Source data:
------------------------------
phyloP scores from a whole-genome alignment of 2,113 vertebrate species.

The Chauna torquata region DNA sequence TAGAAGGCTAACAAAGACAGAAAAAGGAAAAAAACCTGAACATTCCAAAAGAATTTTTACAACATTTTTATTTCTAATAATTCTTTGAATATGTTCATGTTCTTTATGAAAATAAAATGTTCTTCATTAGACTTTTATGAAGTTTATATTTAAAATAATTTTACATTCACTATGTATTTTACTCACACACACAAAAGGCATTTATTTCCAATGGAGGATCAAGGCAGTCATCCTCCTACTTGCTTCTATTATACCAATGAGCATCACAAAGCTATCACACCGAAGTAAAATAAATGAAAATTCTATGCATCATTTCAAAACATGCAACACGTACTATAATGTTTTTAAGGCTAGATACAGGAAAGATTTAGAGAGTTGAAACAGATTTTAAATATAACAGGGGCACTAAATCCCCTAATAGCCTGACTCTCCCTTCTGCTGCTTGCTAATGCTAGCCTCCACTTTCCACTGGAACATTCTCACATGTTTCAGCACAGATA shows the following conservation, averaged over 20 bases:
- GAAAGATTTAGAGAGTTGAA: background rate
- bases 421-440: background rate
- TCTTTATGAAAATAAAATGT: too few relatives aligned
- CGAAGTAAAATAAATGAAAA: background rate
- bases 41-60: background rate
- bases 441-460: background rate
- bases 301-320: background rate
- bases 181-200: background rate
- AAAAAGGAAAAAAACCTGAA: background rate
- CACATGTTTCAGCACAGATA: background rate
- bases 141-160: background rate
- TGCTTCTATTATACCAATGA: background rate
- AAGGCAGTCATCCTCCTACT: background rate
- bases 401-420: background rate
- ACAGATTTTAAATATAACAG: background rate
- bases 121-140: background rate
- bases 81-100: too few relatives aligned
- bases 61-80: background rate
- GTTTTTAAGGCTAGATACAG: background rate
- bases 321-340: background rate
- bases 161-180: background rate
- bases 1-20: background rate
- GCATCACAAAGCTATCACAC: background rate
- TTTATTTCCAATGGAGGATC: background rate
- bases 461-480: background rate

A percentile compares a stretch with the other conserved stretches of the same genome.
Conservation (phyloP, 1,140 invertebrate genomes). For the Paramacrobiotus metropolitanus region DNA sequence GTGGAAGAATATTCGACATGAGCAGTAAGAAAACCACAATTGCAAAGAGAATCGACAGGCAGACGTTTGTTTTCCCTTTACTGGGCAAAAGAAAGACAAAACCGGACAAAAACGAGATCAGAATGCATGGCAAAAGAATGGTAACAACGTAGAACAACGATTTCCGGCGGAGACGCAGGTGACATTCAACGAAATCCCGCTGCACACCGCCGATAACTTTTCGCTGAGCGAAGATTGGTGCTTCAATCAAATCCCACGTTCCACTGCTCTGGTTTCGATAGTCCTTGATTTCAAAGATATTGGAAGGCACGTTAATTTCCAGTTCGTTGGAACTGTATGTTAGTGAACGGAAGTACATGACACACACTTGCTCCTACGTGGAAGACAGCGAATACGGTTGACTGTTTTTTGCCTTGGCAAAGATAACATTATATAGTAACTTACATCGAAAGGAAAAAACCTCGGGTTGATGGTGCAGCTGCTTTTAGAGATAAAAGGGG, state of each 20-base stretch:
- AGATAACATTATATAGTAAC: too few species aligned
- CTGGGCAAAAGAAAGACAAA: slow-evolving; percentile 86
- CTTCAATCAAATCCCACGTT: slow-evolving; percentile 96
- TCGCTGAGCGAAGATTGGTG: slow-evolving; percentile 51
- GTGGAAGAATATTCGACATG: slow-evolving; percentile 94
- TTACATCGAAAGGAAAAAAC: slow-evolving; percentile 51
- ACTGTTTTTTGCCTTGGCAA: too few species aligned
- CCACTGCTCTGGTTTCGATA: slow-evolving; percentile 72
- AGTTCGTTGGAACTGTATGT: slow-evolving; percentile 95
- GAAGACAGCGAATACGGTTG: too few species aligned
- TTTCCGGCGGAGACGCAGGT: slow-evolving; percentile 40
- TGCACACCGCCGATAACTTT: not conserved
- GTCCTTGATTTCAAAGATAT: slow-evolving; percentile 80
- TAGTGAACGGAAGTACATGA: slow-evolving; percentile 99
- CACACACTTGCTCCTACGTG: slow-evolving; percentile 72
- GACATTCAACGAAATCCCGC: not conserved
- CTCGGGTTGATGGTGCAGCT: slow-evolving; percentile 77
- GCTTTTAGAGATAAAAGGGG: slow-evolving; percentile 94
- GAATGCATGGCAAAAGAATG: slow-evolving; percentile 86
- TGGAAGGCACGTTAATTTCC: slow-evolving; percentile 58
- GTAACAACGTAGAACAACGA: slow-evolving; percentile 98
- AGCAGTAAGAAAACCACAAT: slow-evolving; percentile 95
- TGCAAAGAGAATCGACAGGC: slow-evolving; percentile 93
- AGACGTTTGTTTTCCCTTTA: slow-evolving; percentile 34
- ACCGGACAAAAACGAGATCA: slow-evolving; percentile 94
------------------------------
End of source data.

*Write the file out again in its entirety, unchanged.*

phyloP scores from a whole-genome alignment of 2,113 vertebrate species.

The Chauna torquata region DNA sequence TAGAAGGCTAACAAAGACAGAAAAAGGAAAAAAACCTGAACATTCCAAAAGAATTTTTACAACATTTTTATTTCTAATAATTCTTTGAATATGTTCATGTTCTTTATGAAAATAAAATGTTCTTCATTAGACTTTTATGAAGTTTATATTTAAAATAATTTTACATTCACTATGTATTTTACTCACACACACAAAAGGCATTTATTTCCAATGGAGGATCAAGGCAGTCATCCTCCTACTTGCTTCTATTATACCAATGAGCATCACAAAGCTATCACACCGAAGTAAAATAAATGAAAATTCTATGCATCATTTCAAAACATGCAACACGTACTATAATGTTTTTAAGGCTAGATACAGGAAAGATTTAGAGAGTTGAAACAGATTTTAAATATAACAGGGGCACTAAATCCCCTAATAGCCTGACTCTCCCTTCTGCTGCTTGCTAATGCTAGCCTCCACTTTCCACTGGAACATTCTCACATGTTTCAGCACAGATA shows the following conservation, averaged over 20 bases:
- GAAAGATTTAGAGAGTTGAA: background rate
- bases 421-440: background rate
- TCTTTATGAAAATAAAATGT: too few relatives aligned
- CGAAGTAAAATAAATGAAAA: background rate
- bases 41-60: background rate
- bases 441-460: background rate
- bases 301-320: background rate
- bases 181-200: background rate
- AAAAAGGAAAAAAACCTGAA: background rate
- CACATGTTTCAGCACAGATA: background rate
- bases 141-160: background rate
- TGCTTCTATTATACCAATGA: background rate
- AAGGCAGTCATCCTCCTACT: background rate
- bases 401-420: background rate
- ACAGATTTTAAATATAACAG: background rate
- bases 121-140: background rate
- bases 81-100: too few relatives aligned
- bases 61-80: background rate
- GTTTTTAAGGCTAGATACAG: background rate
- bases 321-340: background rate
- bases 161-180: background rate
- bases 1-20: background rate
- GCATCACAAAGCTATCACAC: background rate
- TTTATTTCCAATGGAGGATC: background rate
- bases 461-480: background rate

A percentile compares a stretch with the other conserved stretches of the same genome.
Conservation (phyloP, 1,140 invertebrate genomes). For the Paramacrobiotus metropolitanus region DNA sequence GTGGAAGAATATTCGACATGAGCAGTAAGAAAACCACAATTGCAAAGAGAATCGACAGGCAGACGTTTGTTTTCCCTTTACTGGGCAAAAGAAAGACAAAACCGGACAAAAACGAGATCAGAATGCATGGCAAAAGAATGGTAACAACGTAGAACAACGATTTCCGGCGGAGACGCAGGTGACATTCAACGAAATCCCGCTGCACACCGCCGATAACTTTTCGCTGAGCGAAGATTGGTGCTTCAATCAAATCCCACGTTCCACTGCTCTGGTTTCGATAGTCCTTGATTTCAAAGATATTGGAAGGCACGTTAATTTCCAGTTCGTTGGAACTGTATGTTAGTGAACGGAAGTACATGACACACACTTGCTCCTACGTGGAAGACAGCGAATACGGTTGACTGTTTTTTGCCTTGGCAAAGATAACATTATATAGTAACTTACATCGAAAGGAAAAAACCTCGGGTTGATGGTGCAGCTGCTTTTAGAGATAAAAGGGG, state of each 20-base stretch:
- AGATAACATTATATAGTAAC: too few species aligned
- CTGGGCAAAAGAAAGACAAA: slow-evolving; percentile 86
- CTTCAATCAAATCCCACGTT: slow-evolving; percentile 96
- TCGCTGAGCGAAGATTGGTG: slow-evolving; percentile 51
- GTGGAAGAATATTCGACATG: slow-evolving; percentile 94
- TTACATCGAAAGGAAAAAAC: slow-evolving; percentile 51
- ACTGTTTTTTGCCTTGGCAA: too few species aligned
- CCACTGCTCTGGTTTCGATA: slow-evolving; percentile 72
- AGTTCGTTGGAACTGTATGT: slow-evolving; percentile 95
- GAAGACAGCGAATACGGTTG: too few species aligned
- TTTCCGGCGGAGACGCAGGT: slow-evolving; percentile 40
- TGCACACCGCCGATAACTTT: not conserved
- GTCCTTGATTTCAAAGATAT: slow-evolving; percentile 80
- TAGTGAACGGAAGTACATGA: slow-evolving; percentile 99
- CACACACTTGCTCCTACGTG: slow-evolving; percentile 72
- GACATTCAACGAAATCCCGC: not conserved
- CTCGGGTTGATGGTGCAGCT: slow-evolving; percentile 77
- GCTTTTAGAGATAAAAGGGG: slow-evolving; percentile 94
- GAATGCATGGCAAAAGAATG: slow-evolving; percentile 86
- TGGAAGGCACGTTAATTTCC: slow-evolving; percentile 58
- GTAACAACGTAGAACAACGA: slow-evolving; percentile 98
- AGCAGTAAGAAAACCACAAT: slow-evolving; percentile 95
- TGCAAAGAGAATCGACAGGC: slow-evolving; percentile 93
- AGACGTTTGTTTTCCCTTTA: slow-evolving; percentile 34
- ACCGGACAAAAACGAGATCA: slow-evolving; percentile 94